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Welcome to my Orion SkyView Pro 8 Review!
In this review I’ll cover the pros, cons and the SkyView Pro 8’s features to ultimately help you decide whether it’s a intermediate level telescope worth investing in or one that you should skip instead.
Table of Contents
- Full Name: Orion SkyView Pro 8
- Type: Newtonian reflector
- Aperture: 203mm (8″)
- Focal length: 1000mm
- Focal ratio: f/4.9
- Dimensions & Weight: 102.4 x 50.8 x 25.7 centimetres & 25.7kg fully assembled
- Included eyepieces: 2 1.25″ plossl eyepieces at 25mm and 10mm
- Rating: 3.5/5
- Solid Specs
- Decent eyepieces
- Does not suffer from chromatic aberration
- Requires a lot of maintenance
- Too heavy
- Mediocre finderscope
- The mount capacity is too low
- Optics are subpar compared to other devices
- Not really built for astrophotography even though its advertised as such
- A proverbial light bucket 8" reflector telescope on our stable SkyView Pro equatorial (EQ) mount will provide hour after hour of stargazing fun for the whole family
- Big 8" parabolic primary mirror and 1000mm focal length (f/4.9) make the SkyView Pro 8 an ideal telescope for viewing deep-space objects such as cloudy nebulas, distant galaxies, and both open and globular star clusters
- Also capable of breathtaking views of closer cosmic fare like the planets of our solar system and the Moon
- SkyView Pro equatorial mount with stainless steel tripod provides excellent stability and smooth manual tracking control with the included slow-motion control knobs
- Includes smooth-adjusting 2" Crayford focuser, two Sirius Plossl 1.25" eyepieces (25mm and 10mm focal lengths), 8x40 finder scope, collimation cap, Starry Night software, and more!
How Do The Orion SkyView Pro 8’s Optics Work?
If you were unfamiliar with the 3 main optical variations, they basically include refractor, reflector and compound based optics, where in this case the SkyView Pro utilises reflector based optics.
The optics used here are newtonian reflector based however, through my research I did discover that due to a few manufacturing issues (as SkyView optics tend to be manufactured in China), the optics aren’t truly newtonian. This may be as a result of under correction on the primary parabolic lens or even turned down edges which results in spherical aberration.
This isn’t something that most newtonian reflector devices should do but, due to poor manufacturing the optics within the SkyView Pro could be mediocre to sub par in performance, at least in terms of their quality.
Now if you do get well made optics within the SkyView Pro, then you would be fine however, even if the performance from the optics should theoretically be positive, there is still a chance that the quality won’t be as good as other 8 inch newtonian reflector devices.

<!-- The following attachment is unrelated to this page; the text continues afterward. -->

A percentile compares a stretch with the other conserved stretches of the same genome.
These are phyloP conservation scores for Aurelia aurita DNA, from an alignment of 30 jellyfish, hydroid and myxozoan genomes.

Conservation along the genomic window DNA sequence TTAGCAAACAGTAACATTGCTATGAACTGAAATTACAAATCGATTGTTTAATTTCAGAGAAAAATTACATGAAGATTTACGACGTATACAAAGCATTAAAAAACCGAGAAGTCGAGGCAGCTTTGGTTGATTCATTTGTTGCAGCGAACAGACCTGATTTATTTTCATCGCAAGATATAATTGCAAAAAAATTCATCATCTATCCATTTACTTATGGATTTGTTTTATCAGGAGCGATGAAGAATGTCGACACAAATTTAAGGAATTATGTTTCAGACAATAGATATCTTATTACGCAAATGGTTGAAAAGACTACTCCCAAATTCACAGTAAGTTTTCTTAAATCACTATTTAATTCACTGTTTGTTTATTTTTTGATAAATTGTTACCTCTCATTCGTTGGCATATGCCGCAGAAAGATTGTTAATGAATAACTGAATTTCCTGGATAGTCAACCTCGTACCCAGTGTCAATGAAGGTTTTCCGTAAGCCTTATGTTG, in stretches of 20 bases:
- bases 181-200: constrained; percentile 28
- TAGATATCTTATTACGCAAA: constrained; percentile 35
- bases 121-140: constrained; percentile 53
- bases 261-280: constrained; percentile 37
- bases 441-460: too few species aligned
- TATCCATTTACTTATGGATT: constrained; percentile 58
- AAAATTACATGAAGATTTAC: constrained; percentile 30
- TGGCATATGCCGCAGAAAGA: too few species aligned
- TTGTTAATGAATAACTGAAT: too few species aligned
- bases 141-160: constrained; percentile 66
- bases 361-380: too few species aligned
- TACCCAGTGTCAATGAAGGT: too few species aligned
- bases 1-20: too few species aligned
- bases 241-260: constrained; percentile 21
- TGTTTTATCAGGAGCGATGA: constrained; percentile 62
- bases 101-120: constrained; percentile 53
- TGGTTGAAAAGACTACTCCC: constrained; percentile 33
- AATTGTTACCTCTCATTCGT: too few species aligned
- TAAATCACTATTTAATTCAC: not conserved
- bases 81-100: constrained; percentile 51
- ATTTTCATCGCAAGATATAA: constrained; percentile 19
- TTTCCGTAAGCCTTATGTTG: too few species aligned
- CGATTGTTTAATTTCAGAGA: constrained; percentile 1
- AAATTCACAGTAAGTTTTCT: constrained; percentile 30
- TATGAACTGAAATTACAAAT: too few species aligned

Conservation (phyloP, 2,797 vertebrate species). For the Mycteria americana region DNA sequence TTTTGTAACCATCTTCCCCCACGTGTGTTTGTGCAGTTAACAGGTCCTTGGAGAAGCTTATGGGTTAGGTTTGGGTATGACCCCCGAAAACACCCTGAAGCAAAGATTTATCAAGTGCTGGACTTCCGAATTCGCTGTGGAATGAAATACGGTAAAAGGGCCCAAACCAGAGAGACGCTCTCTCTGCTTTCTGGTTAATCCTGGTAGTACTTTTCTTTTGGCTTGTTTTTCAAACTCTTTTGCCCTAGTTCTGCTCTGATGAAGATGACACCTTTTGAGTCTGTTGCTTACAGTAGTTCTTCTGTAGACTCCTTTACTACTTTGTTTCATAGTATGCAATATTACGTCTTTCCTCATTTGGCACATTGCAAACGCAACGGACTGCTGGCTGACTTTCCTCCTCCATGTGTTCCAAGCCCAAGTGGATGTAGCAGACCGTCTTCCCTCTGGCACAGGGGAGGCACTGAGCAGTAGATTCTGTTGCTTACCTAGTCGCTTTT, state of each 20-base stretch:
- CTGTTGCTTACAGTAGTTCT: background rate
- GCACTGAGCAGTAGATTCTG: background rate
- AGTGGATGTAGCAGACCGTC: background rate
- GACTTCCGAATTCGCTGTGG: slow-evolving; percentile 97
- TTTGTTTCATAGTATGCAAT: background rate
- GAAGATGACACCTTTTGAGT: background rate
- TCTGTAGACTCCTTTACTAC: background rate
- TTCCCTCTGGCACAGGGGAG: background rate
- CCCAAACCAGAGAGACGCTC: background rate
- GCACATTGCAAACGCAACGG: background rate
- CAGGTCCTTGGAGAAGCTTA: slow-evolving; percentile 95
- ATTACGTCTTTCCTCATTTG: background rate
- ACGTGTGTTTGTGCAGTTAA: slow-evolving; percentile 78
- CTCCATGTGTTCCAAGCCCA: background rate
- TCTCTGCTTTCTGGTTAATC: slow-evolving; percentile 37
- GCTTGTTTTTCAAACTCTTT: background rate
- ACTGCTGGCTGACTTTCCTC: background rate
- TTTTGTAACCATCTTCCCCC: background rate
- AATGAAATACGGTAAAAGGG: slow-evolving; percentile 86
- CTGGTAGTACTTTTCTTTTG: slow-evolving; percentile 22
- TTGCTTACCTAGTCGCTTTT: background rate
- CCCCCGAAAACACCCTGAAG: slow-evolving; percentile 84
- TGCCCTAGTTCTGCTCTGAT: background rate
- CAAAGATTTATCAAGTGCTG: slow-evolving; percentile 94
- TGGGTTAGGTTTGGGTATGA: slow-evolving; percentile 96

Anyways, with that potential con out of the way, some of the pros of reflector optics include the following :
- Great for viewings faint objects in the sky as all types of light can pass through the lenses (this isn’t the case for a refractor)
- Reflectors are generally cheaper to manufacture, resulting in cheaper telescopes.
- These optics don’t suffer from chromatic aberration
And the other potential cons include the following :
- The optics are exposed meaning you’d need to clean them up regularly
- You’ll regularly need to collimate the device too as they’re easy to knock out of alignment
- Low focal ratio reflector devices tend to suffer a lot more from comatic aberration
- Can’t view things on earth very well unlike the other 2 variations
What Do The Orion SkyView Pro 8’s Specifications Mean?
The SkyView Pro has an aperture of 203mm,a focal length of 1000mm resulting in wide and fast focal ratio of f/4.9. What this means is that theoretically the telescope will be able to achieve a max magnification of 400x and that it’d be better for more landscape/wield field viewing as opposed to planetary (although it will be competent at this too).
However, as is the case with reflector devices with lower focal ratio’s, the SkyView Pro will suffer with coma and potentially spherical aberration too.
Nevertheless, you should be able to view the following objects with this device :
- The moon and its craters at really high detail levels
- Jupiter, Saturn, Venus, Mars And Mercury in good detail too.
- Jupiter and Saturn’s moons will also be visible through this device where they will show some hints of colour and be seen as disc like entities through the lens.
- Uranus and Neptune will also be reasonably easy to view through the scope, showing up as blue coloured disc shape entities without much visible detail and in the best viewing conditions you may even be able to see Neptune’s moon, Triton as a bright dot